L-R: Andrew Fire, Mechanism of RNAi- where siRNA (small interfering RNA) generated from the dsRNA by Dicer, recruits RNA interference silencing complex (RISC) to degrade the corresponding mRNA, Craig C Mello

Andrew Z Fire was born in 1959. He obtained his PhD in Biology at the Massachusetts Institute of Technology, USA. He began his research on the nematode C. elegans during his time as visiting scientist in MRC, UK, at the laboratory of Sydney Brenner. Currently, he is a Professor at Stanford University, USA

Craig C Mello was born in 1960. He obtained his PhD in Cellular and Developmental Biology from Harvard University. He did his postdoctoral work at Fred Hutchinson Cancer Centre in Seattle before joining as a Professor at University of Massachusetts, Worcester USA.

Fire and Mello worked on regulation of gene expression by double stranded RNA by a process called RNA interference using C elegans (worm) as a model organism.  They found that injecting together RNAs designed against both strands of a gene resulted in degradation of the protein encoded by that gene. However, injecting single stranded RNA against either of the one strand or against the non-coding part of the gene (intron) could not produce this effect. Thus, they concluded that this process takes after transcription and in the cytoplasm where then mRNA (containing only the coding part of a gene: exons) has already been produced.  Interestingly the effect of RNA interference can pass from cell to cell, tissue to tissue and even to offsprings. They also showed that RNA interference is highly specific (dsRNA silences only the corresponding gene from where it is generated) and thus have implications for a wide variety of research and therapeutics use. Regulation of gene expression in the cells take place by small RNAs called micro-RNAs that activate the RNA interference pathway. RNAi also protects us against viral RNAs. Jumping genes in our genomes that can hop to multiple locations and cause misregulation of genes are kept suppressed by RNAi that leads to heterochromatin formation.RNAi is routinely used in research laboratories to silence genes and study their functions. Scientists are actively trying to generate better treatment for diseases like cancer and HIV by harnessing the power of RNA interference.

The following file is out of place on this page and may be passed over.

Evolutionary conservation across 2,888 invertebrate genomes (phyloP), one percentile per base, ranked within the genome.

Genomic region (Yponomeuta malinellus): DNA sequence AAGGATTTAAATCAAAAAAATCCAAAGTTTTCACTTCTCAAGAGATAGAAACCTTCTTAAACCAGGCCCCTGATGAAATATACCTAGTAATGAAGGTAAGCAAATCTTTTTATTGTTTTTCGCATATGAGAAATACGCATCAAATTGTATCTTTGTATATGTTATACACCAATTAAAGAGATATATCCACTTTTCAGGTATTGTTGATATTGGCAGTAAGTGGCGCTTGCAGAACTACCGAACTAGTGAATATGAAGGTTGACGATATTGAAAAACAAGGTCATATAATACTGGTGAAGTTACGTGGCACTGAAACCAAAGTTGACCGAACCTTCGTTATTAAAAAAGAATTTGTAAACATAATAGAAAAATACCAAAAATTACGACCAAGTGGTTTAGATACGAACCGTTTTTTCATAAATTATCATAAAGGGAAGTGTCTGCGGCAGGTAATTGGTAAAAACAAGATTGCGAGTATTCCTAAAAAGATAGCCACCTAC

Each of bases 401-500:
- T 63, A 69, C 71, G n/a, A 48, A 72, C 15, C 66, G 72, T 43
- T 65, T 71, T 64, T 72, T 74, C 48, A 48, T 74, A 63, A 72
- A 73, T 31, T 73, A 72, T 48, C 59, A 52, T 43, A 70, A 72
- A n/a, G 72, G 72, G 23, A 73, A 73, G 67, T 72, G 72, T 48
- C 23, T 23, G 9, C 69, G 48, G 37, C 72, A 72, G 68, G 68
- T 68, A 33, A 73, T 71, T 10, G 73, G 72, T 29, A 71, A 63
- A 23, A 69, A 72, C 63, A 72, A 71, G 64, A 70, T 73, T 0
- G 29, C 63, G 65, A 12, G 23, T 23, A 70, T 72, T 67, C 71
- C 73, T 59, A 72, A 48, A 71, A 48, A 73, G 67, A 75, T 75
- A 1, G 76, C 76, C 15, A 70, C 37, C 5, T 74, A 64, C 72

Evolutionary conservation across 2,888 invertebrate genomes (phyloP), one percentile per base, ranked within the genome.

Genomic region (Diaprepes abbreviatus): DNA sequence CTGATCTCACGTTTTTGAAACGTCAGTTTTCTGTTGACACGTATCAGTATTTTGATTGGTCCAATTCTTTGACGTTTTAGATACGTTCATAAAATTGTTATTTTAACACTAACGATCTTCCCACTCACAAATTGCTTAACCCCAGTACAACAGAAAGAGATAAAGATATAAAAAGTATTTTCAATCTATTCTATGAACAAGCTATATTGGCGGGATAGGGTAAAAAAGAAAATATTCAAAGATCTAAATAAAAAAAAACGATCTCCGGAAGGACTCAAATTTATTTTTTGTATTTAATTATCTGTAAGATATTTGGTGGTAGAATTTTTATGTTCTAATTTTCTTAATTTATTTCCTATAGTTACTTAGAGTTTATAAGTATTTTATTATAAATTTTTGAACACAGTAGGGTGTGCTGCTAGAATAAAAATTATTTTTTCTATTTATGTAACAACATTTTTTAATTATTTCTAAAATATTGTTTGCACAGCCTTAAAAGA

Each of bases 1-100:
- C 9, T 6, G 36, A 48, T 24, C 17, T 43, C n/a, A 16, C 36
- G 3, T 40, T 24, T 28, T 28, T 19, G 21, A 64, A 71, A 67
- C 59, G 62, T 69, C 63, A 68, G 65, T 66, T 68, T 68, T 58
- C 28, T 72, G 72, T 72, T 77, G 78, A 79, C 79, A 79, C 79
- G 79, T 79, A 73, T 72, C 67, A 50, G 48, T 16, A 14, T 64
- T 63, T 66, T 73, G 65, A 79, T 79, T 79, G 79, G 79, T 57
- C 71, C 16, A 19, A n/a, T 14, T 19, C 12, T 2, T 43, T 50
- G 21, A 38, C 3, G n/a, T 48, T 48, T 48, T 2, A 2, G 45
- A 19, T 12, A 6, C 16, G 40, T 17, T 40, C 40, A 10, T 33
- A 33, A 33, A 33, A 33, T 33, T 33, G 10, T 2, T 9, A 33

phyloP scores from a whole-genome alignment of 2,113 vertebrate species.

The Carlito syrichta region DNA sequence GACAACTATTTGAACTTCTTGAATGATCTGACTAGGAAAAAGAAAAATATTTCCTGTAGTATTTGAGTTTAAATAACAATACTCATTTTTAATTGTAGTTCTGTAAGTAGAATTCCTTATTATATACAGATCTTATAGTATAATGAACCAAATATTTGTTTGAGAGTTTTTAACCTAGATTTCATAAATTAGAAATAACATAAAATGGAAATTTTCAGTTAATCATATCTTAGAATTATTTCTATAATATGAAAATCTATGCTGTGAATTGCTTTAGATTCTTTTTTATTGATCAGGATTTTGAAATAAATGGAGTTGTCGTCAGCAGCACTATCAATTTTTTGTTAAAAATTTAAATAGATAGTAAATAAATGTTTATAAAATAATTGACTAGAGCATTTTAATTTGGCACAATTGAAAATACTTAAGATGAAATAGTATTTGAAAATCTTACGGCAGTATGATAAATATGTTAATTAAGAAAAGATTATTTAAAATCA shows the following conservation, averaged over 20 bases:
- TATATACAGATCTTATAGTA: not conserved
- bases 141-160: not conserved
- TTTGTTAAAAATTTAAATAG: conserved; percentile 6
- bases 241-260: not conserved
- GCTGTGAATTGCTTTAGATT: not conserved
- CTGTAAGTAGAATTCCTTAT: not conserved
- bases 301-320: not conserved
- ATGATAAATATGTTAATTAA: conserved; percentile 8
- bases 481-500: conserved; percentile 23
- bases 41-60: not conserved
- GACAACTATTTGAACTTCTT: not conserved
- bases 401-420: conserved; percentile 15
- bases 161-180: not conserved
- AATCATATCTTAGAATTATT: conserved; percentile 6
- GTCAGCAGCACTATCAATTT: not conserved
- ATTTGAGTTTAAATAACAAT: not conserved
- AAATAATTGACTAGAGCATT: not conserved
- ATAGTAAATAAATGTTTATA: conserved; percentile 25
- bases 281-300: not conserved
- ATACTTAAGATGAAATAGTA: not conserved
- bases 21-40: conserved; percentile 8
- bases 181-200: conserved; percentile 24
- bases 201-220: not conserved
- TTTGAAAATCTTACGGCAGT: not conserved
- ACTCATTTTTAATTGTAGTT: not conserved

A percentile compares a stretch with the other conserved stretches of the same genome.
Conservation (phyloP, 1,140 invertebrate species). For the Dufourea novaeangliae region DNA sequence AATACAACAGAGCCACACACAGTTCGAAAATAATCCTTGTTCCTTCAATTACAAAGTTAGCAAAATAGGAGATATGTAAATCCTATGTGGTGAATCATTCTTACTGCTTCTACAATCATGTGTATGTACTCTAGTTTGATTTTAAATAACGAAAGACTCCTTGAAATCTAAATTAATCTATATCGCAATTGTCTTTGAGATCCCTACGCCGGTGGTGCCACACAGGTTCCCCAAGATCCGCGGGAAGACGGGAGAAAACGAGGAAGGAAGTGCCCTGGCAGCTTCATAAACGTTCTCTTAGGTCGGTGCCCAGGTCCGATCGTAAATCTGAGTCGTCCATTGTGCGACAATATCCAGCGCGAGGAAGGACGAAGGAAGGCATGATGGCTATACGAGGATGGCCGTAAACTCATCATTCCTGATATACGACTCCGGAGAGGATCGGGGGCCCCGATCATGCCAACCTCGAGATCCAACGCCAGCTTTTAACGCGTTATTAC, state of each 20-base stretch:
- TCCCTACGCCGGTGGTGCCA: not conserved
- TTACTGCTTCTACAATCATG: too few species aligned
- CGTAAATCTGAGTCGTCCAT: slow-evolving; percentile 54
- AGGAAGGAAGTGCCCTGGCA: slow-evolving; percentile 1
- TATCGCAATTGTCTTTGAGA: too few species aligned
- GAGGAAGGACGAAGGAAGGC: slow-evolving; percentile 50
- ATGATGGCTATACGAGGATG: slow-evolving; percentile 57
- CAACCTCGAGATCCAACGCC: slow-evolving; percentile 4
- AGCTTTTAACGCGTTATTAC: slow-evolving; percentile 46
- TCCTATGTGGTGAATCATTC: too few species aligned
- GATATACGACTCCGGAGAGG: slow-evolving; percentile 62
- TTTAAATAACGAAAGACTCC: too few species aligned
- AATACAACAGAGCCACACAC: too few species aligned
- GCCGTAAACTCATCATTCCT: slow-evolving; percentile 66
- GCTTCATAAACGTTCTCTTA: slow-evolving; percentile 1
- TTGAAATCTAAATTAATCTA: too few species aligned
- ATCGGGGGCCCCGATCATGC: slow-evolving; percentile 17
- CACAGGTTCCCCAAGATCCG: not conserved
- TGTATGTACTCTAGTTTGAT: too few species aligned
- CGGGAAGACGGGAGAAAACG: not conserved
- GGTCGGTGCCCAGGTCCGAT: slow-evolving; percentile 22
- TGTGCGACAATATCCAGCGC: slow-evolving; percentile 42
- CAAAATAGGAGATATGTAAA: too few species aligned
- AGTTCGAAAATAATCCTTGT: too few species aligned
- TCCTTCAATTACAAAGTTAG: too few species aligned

Reference: Fire, A, Xu, S, Montgomery, MK, Kostas, SA, Driver, SE, and Mello, CC (1998). Potent and specific genetic interference by double-stranded RNA in Caenorhabditis elegans. Nature 391, 806-811